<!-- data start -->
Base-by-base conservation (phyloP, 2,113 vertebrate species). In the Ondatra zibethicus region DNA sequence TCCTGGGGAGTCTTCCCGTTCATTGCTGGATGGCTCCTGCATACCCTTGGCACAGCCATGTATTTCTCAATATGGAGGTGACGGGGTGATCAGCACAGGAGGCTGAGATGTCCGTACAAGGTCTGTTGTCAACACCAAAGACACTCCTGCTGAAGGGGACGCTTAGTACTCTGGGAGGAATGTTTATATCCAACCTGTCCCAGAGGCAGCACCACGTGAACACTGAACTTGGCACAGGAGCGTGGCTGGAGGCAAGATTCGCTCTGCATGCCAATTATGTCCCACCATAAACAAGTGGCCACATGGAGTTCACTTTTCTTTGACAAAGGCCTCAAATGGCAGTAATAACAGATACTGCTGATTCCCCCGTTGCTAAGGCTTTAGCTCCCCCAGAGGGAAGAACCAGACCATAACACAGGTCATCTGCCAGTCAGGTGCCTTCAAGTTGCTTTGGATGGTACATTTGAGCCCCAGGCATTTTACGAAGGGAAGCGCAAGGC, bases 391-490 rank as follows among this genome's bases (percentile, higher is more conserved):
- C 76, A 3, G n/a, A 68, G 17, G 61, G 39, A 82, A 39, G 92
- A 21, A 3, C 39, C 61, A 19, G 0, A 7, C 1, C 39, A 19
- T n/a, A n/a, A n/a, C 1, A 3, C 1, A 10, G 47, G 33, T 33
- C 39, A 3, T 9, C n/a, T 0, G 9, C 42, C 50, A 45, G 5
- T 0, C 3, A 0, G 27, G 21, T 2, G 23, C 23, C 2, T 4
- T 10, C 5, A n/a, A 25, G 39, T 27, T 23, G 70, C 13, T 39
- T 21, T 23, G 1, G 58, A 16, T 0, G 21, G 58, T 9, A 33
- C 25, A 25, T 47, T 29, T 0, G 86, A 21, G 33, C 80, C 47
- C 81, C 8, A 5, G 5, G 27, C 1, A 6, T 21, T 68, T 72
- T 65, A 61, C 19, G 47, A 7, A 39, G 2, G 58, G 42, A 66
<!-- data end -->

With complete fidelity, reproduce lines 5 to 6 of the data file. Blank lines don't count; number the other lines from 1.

- C 39, A 3, T 9, C n/a, T 0, G 9, C 42, C 50, A 45, G 5
- T 0, C 3, A 0, G 27, G 21, T 2, G 23, C 23, C 2, T 4